OK, so aerodynamics is one thing, but wider tires do have lower rolling resistance, right? That’s the current consensus, and indeed wider tires can be faster because the contact patch is rounder and smaller for the same pressure. Another unbeatable advantage of wider tires is greater compliance, which benefits everyone.

Rule of thumb for the latest technology?

So the 105% rule – what the heck is that? Aren’t cycling and training complicated enough? It may sound complicated at first, but it’s actually quite easy to apply. The rule simply determines the optimum rim width in relation to the tire, aiming for the rim to be just under 5% wider than the tire. The idea is to direct the aforementioned airflow past the wheel as elegantly as possible, and an aero profile, such as that offered by deep wheels, is essential for this. Also crucial is the transition from tire to rim. The airflow should not break off abruptly and “shimmy” along the surface. Slightly wider rims help to capture the turbulent airflow through the tires and allow it to glide over the rim.

And how about the 4:1 ratio? In theory, for an aero profile to perform optimally, it needs to be 4 times as long as it is wide. With 28 mm tires, the most popular tire width at the moment, and 30 mm wide rims, this means a length of 120 mm and a rim depth of 90–100 mm – a practical challenge for most and a nightmare in side winds. So will we soon be back to 23 mm tires? Probably not. In most scenarios the benefits of wider tires outweigh the aero benefits of optimum rim depth.

Strictly by the rule: The extreme width of the Roval Rapide CLX should make even wide tires aerodynamically efficient.

Tires first, wheels second? – The easy way to the ideal wheel

Grip, rolling resistance, puncture protection – the right tire is crucial, but damping also plays an important role. In comparison, wheels contribute relatively little. Stiffness, cornering and, of course, aero gains are their primary domain. However, wheels from different manufacturers tend to be much more alike than tires.

Tires are also often tailored to the terrain. Narrow time trial tires for fast summer rides on fresh asphalt, wide tires for the Paris-Roubaix Challenge or the Gran Fondo Strade Bianche? So why not choose your wheels to match your tires?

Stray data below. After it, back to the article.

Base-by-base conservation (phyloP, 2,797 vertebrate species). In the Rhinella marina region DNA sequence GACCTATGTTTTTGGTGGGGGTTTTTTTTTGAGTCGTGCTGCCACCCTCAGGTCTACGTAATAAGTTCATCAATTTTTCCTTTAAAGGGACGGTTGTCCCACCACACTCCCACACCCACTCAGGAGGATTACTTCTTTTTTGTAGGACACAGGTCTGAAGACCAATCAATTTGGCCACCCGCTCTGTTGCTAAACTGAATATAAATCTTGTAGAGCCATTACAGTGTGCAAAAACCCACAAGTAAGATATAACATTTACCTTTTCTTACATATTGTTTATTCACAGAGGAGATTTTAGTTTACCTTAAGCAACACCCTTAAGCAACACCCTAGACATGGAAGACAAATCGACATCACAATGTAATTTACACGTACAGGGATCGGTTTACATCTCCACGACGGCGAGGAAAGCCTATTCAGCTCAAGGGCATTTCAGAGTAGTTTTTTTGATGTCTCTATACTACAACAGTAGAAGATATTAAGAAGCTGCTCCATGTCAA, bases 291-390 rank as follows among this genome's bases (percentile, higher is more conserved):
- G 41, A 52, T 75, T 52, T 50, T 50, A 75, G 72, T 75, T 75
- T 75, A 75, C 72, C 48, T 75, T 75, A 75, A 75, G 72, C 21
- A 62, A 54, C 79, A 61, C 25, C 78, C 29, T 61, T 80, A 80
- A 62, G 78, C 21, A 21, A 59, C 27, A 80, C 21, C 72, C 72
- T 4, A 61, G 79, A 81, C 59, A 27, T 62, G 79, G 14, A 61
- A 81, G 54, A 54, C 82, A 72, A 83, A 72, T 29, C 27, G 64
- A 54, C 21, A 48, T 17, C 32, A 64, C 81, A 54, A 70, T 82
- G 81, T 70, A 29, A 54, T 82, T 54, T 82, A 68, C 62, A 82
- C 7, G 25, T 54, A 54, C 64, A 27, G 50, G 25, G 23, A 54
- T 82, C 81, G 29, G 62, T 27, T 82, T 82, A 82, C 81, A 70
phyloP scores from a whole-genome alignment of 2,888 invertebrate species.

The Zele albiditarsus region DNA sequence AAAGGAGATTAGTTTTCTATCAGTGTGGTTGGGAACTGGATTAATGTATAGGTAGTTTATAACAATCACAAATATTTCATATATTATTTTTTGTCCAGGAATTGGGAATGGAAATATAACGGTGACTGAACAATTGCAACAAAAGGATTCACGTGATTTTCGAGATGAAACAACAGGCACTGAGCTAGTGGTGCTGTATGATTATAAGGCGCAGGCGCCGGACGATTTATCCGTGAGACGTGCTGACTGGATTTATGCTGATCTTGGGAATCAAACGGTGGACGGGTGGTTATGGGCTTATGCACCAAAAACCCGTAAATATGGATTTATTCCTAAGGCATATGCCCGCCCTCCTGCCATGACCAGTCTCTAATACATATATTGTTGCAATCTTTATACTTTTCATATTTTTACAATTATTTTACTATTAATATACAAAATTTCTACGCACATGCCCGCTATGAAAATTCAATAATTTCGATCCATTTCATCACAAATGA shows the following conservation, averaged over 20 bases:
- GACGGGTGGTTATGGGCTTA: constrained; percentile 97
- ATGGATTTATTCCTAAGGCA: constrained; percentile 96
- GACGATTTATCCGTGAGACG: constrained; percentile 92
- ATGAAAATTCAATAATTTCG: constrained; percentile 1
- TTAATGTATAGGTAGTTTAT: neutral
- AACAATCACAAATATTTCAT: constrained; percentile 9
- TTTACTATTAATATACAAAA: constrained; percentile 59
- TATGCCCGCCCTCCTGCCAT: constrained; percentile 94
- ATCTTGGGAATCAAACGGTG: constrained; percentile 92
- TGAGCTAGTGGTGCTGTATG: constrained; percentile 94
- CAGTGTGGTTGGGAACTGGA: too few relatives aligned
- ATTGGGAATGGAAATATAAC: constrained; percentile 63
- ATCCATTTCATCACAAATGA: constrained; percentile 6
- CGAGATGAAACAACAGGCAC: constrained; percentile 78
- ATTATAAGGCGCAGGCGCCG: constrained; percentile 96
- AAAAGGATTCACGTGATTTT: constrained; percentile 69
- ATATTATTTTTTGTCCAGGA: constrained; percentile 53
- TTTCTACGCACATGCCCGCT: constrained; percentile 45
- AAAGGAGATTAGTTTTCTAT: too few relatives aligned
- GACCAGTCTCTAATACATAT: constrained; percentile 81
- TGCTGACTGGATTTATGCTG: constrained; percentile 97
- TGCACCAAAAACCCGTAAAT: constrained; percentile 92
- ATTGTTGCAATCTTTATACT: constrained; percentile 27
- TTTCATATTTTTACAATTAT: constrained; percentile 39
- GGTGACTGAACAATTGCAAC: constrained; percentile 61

In theory, that’s the right approach. But let’s face it, even if you dream of the equipment carts of the World Tour teams, who in reality has the luxury of changing tires, wheels or even the bike? Not many. So if you’re going to invest, why not do it consciously and wisely? If you know the size of the tires you’re going to use, you can choose the best wheels to go with them. So: tire width first and wheels second! This means choosing a slightly wider rim with a larger internal rim width – and for maximum efficiency: as deep as possible!

We all love the look of deep carbon wheels on a road bike, and they look great on all-road and gravel bikes too. And with a few considerations, the setup can be easily optimised. Just ask yourself: “What tire and width do I want to ride, what fits the frame, and what rim do I need?” With a little time and the right rules of thumb, you can find a really good combination even without your own wind tunnel.

Deep wheels look stylish and can take you a long way, but they are no panacea. Despite their dazzling appearance, it’s easy to forget that wheels alone are not enough. The tire is not only your sole contact with the ground, influencing traction and rolling resistance, but is also a key factor in the aerodynamic efficiency of that oh-so-expensive wheel. However, when the tire and rim are perfectly matched, the result is a combination that can create real aerodynamic magic.

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Words: Calvin Zajac Photos: Robin Schmitt, Jan Richter, Julian Schwede